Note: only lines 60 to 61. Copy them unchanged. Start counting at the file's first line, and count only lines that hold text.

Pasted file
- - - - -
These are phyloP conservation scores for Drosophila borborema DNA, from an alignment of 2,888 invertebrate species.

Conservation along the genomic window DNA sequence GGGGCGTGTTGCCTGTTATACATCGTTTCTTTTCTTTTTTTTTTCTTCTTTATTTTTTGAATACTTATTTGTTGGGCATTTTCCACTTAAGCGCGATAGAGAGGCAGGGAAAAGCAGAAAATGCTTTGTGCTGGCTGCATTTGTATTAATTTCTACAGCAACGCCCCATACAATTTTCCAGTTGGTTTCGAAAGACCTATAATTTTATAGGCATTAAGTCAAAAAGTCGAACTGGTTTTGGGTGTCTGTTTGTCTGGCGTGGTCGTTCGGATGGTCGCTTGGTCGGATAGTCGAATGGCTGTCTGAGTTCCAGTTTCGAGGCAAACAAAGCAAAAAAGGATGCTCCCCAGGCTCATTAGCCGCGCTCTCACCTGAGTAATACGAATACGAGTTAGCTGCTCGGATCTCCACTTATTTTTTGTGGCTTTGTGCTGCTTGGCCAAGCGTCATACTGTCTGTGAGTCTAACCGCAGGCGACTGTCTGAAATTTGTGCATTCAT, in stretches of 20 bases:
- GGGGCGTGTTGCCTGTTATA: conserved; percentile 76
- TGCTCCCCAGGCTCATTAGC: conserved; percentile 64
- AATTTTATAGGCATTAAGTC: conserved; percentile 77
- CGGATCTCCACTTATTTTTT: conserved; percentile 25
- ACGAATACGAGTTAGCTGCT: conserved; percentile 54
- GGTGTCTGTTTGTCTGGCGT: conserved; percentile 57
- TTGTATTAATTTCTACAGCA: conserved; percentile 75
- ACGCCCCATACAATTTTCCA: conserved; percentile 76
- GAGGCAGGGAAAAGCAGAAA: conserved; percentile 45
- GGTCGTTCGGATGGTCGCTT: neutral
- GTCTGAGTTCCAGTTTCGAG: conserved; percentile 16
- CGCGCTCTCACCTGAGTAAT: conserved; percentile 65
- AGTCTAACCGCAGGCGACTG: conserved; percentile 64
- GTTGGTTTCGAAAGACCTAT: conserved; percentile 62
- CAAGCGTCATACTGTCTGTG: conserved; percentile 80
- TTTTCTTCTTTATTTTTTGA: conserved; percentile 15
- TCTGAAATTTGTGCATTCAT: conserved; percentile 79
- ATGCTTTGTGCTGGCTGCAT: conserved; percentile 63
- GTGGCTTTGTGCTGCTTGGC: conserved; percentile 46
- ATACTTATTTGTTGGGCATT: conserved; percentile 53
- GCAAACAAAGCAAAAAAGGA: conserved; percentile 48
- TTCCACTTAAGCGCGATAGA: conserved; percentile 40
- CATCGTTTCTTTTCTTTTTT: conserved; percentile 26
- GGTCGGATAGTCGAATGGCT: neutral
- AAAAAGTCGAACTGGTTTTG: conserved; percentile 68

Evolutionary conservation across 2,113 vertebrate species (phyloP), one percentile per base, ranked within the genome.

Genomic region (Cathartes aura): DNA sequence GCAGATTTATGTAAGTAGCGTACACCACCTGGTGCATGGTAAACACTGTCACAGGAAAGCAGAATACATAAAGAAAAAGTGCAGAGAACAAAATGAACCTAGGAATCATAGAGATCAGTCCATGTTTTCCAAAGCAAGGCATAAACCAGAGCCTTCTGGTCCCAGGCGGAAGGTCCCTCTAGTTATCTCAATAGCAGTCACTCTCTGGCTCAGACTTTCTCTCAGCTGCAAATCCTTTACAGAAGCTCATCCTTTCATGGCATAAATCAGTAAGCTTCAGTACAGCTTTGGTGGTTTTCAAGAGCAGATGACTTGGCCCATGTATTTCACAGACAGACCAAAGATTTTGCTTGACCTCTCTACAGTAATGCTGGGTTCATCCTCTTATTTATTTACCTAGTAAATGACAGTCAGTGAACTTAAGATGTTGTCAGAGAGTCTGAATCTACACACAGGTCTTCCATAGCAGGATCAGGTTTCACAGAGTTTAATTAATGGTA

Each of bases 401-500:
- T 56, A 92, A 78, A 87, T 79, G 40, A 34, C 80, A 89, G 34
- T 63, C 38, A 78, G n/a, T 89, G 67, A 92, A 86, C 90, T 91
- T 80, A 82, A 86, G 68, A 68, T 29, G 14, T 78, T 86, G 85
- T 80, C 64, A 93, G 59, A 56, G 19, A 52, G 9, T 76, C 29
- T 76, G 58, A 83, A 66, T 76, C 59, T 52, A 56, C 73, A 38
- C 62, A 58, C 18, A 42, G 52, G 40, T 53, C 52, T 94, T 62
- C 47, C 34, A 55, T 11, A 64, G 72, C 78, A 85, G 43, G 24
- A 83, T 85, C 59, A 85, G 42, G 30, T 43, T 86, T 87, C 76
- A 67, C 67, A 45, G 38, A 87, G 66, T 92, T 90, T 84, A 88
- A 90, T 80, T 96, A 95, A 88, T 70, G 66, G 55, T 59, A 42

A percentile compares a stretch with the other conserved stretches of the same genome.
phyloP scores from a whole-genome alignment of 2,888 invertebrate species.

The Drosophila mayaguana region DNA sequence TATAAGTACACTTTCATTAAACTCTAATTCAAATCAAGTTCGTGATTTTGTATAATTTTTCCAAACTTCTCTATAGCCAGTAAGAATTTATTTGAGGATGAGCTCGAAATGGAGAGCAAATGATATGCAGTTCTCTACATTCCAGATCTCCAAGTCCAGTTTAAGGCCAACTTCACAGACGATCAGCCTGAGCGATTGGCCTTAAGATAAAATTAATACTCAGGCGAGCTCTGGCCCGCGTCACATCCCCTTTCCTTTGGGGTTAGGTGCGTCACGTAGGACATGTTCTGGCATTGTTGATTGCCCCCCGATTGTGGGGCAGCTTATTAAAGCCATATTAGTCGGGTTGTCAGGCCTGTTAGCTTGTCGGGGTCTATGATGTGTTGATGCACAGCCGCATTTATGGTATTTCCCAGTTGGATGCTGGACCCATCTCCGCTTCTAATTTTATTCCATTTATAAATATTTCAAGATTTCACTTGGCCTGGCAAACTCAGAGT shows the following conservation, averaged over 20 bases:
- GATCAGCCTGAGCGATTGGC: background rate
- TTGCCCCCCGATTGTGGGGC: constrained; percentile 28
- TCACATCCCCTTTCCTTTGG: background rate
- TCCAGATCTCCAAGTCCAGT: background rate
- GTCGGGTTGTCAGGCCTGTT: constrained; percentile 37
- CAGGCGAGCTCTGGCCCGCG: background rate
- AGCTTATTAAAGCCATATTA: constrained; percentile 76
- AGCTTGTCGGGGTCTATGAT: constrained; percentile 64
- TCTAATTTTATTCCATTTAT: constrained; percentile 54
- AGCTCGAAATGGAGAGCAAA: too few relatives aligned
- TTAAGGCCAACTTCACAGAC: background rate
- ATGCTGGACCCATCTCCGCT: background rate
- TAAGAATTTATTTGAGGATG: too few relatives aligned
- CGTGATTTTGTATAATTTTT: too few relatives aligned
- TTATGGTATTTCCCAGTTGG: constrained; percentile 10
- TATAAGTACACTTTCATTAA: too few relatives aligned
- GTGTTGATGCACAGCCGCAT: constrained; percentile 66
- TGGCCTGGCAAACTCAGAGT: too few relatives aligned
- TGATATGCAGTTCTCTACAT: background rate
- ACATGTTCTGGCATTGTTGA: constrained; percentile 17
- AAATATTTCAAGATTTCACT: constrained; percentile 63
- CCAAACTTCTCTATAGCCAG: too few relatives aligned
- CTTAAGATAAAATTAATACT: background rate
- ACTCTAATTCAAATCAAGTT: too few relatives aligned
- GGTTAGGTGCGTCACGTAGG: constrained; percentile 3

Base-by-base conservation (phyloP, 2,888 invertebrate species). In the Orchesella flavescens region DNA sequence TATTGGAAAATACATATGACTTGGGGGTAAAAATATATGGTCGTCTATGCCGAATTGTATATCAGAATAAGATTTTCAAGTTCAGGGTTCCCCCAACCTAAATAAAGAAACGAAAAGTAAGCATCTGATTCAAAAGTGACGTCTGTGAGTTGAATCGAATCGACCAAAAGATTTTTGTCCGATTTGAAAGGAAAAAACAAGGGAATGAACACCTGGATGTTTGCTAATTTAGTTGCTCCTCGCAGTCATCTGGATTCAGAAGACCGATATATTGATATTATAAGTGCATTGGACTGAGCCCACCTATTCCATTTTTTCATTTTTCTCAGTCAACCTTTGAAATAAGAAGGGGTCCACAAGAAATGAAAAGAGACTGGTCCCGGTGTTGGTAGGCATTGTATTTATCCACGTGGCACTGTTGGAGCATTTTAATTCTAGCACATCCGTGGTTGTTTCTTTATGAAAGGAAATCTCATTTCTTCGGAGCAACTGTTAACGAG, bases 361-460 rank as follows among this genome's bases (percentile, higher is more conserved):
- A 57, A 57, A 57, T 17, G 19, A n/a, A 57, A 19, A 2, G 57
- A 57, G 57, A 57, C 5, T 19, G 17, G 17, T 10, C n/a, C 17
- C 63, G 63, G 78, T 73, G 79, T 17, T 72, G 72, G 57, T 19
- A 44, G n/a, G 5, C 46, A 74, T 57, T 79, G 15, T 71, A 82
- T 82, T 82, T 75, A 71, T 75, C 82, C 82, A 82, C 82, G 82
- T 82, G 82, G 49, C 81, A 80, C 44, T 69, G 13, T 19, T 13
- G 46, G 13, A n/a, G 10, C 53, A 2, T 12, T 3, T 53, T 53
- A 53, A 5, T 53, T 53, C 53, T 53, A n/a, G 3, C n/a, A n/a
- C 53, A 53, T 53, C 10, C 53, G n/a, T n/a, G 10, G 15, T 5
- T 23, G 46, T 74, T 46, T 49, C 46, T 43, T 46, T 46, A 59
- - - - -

- GTGTTGATGCACAGCCGCAT: constrained; percentile 66
- TGGCCTGGCAAACTCAGAGT: too few relatives aligned